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Teng Biao, March 12, 2019 As the Communist Party held this year’s “Two Sessions” (两会), Beijing activist Hu Jia (胡佳) was kept under control by being forcibly moved across the country to Guangdong. Human rights lawyer Tang Jitian (唐吉田) and Xu Zhiyong (许志永), of the New Citizens Movement, received midnight visits in Zhengzhou and were interrogated without explanation. The number of human rights defenders who are under house arrest or have been disappeared is in the thousands. The security departments at all levels are operating at full capacity on a nationwide scale with the capital at the center, consuming a great deal of manpower and financial resources as they use high-tech means to monitor every corner of society. In its editorial Bring an Immediate End […]


Members of the Chinese Human Rights Lawyers Group, March 8, 2019 Lu Tingge (卢廷阁) is a lawyer based in Shijiazhuang (石家庄), the capital of Hebei province. He is one of the newer faces in the community of human rights lawyers in China. In February he put forward a proposal to limit the legislative authorities of the Standing Committee of the National People’s Congress, and more than a thousand Chinese citizens signed to support the proposal. He has been missing since March 2. — The Editors   We have learned from multiple sources that, on March 2, the Shijiazhuang-based lawyer Lu Tingge was taken away by officials of Shijiazhuang municipal Justice Bureau and his neighborhood police officers, and that his family and colleagues have not been able […]


By relatives, defense counsels, and concerned lawyers, published: March 4, 2016     To the deputies, presidium, and delegations attending the 4th plenary meeting of the 12th Session of the National People’s Congress: We are a group made up of defense lawyers and family members of individuals taken into custody during the “July 9 Crackdown,” together with other lawyers and citizens who care about this incident. We are concerned about protecting the rights and interests of the detained and troubled even more by the current state of China’s rule of law and human rights. The “July 9 Crackdown” refers to the sweeping arrests that took place on July 9, 2015, and the several days that followed. Under the direction of the Ministry of Public Security, […]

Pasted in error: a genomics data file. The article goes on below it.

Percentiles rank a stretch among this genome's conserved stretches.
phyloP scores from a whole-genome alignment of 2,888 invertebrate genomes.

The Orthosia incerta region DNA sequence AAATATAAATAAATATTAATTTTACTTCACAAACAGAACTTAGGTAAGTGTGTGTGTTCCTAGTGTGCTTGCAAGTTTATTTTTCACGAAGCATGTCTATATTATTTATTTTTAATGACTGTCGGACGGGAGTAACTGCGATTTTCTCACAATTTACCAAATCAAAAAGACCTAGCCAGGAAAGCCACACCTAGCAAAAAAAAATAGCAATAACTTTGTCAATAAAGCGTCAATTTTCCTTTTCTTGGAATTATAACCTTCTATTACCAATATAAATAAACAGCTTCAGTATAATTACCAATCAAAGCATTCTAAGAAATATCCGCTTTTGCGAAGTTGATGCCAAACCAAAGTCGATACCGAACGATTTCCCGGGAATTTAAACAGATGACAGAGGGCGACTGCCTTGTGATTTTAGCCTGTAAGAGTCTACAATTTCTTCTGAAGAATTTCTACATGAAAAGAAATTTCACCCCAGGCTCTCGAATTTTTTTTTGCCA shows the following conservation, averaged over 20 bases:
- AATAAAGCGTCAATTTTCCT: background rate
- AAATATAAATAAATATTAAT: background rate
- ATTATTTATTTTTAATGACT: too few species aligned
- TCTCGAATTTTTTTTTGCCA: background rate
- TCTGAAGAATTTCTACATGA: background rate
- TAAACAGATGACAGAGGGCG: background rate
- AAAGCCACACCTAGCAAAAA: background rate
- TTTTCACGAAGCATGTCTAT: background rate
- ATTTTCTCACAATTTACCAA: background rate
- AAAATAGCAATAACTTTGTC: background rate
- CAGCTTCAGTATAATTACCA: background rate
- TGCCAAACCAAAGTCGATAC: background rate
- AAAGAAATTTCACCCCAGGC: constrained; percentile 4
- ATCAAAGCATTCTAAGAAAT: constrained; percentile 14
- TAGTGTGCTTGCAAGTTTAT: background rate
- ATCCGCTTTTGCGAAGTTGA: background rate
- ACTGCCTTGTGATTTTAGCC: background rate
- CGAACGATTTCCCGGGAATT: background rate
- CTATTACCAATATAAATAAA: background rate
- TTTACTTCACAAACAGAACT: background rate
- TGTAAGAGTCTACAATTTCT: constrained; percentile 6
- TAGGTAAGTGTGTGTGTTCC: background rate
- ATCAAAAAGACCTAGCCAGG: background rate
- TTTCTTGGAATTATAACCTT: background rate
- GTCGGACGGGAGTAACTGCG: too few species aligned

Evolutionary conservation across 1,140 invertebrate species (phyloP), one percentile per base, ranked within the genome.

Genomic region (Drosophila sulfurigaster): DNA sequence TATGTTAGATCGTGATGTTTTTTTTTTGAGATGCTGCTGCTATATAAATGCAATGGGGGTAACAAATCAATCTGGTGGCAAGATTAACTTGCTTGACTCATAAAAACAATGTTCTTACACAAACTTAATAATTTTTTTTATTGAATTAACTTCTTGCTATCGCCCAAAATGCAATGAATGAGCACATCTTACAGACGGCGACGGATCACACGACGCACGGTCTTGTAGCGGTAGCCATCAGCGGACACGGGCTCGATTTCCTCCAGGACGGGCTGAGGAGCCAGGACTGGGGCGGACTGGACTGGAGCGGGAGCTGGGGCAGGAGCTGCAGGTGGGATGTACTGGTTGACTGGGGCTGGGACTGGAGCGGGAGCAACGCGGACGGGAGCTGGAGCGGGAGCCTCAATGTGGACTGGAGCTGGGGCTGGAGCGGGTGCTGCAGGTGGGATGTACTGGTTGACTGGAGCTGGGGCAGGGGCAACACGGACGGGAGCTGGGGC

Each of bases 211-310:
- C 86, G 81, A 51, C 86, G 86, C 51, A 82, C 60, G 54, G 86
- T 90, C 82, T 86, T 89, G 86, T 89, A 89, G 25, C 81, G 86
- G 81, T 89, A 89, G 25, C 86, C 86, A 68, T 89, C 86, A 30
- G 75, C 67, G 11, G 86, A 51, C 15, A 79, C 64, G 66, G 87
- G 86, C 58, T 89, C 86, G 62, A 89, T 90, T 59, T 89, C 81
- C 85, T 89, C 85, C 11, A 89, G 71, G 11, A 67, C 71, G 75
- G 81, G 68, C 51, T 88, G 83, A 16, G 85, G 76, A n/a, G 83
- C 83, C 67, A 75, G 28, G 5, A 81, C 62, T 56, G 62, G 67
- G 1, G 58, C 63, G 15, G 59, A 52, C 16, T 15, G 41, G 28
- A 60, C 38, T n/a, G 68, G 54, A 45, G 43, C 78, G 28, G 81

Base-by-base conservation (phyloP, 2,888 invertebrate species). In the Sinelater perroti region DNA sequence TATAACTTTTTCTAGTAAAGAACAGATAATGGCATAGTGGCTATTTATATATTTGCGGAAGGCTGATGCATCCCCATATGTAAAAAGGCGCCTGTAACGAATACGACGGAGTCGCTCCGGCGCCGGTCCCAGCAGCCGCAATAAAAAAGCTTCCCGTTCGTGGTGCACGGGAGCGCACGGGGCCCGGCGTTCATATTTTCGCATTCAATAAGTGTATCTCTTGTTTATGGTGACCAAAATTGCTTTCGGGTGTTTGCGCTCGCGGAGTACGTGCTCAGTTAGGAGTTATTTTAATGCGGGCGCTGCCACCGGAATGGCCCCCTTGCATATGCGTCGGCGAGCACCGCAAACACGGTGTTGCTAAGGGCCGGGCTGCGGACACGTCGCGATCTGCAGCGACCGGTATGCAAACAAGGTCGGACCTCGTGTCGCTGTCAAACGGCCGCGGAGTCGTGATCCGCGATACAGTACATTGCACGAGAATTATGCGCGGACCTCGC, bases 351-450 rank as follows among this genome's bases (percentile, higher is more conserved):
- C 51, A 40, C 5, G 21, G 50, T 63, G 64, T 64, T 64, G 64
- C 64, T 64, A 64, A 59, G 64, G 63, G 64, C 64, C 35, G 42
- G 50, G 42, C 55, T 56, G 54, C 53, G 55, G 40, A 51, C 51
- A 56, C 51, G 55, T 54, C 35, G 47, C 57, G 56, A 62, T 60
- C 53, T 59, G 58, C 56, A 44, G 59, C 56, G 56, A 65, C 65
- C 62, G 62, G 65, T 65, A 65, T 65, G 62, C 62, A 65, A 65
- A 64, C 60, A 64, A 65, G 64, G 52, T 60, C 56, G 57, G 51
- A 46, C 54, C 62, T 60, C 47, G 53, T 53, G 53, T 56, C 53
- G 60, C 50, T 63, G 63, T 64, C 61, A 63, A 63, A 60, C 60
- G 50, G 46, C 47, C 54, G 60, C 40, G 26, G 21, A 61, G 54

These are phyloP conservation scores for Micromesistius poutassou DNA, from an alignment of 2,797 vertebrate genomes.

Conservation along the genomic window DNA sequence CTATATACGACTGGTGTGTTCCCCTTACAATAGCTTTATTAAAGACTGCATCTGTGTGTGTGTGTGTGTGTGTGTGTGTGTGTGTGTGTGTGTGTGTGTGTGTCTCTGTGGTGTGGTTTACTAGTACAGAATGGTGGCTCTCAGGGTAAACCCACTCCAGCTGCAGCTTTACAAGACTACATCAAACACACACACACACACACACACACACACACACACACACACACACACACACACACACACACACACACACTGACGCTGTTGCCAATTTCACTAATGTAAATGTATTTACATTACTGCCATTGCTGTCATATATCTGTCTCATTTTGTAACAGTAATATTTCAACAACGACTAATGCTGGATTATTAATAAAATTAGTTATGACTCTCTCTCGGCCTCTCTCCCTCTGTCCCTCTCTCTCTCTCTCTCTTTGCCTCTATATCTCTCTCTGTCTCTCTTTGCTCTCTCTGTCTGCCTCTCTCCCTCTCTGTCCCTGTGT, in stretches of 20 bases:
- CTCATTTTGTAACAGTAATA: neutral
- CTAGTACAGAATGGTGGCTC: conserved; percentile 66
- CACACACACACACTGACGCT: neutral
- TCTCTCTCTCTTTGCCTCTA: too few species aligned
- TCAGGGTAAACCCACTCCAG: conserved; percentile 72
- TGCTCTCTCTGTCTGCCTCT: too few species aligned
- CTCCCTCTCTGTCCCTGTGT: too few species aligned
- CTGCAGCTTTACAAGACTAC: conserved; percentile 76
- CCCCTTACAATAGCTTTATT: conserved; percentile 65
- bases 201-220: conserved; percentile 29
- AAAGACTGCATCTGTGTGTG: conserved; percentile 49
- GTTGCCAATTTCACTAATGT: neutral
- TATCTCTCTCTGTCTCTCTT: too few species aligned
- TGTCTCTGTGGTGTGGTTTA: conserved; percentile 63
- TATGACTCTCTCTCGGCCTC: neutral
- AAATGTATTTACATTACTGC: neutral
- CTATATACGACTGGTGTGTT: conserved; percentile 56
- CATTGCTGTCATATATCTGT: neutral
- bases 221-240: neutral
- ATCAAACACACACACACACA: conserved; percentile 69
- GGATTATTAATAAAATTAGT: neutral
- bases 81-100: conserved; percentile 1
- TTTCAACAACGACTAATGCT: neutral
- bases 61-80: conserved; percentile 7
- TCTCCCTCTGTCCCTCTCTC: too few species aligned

By Xu Zhiyong, published: March 11, 2013     To the regular readers of this blog, Dr. Xu Zhiyong (许志永) is no stranger. He’s one of the founders of Gong Meng (公盟), or Open Constitution Initiative, a Beijing-based NGO dedicated to providing legal assistance to the disempowered and to developing civil society. As hundreds of others, Dr. Xu has recently been placed under house arrest because he is deemed a threat to stability and therefore must be locked up to ensure serene meetings of both the NPC and CPPCC, now in session in Beijing. During his confinement last week, he wrote a long letter, his second one, to Xi Jinping (original here, the first was written during the 18th Party’s congress last November). With his approval, […]


Every year in  March, China holds its annual Two Meetings—the National People’s Congress (NPC) and the Chinese People’s Political Consultative Conference (CPPCC) –to “discuss and decide” the important matters of the country. Chinese citizens might not know who in the Great Hall of the People represents them, but they do know life becomes considerably more inconvenient during the Two Meetings. For some, it can mean major infringement on their rights and freedom. For still others, it can be outright scary and brutal. If you are a dissident, a rights lawyer, an activist campaigning for any cause, or an outspoken intellectual, you have probably been placed under some sort of house arrest. Since February 22, dissidents across the country have been Shanggang-ed (上岗). That is, outside […]


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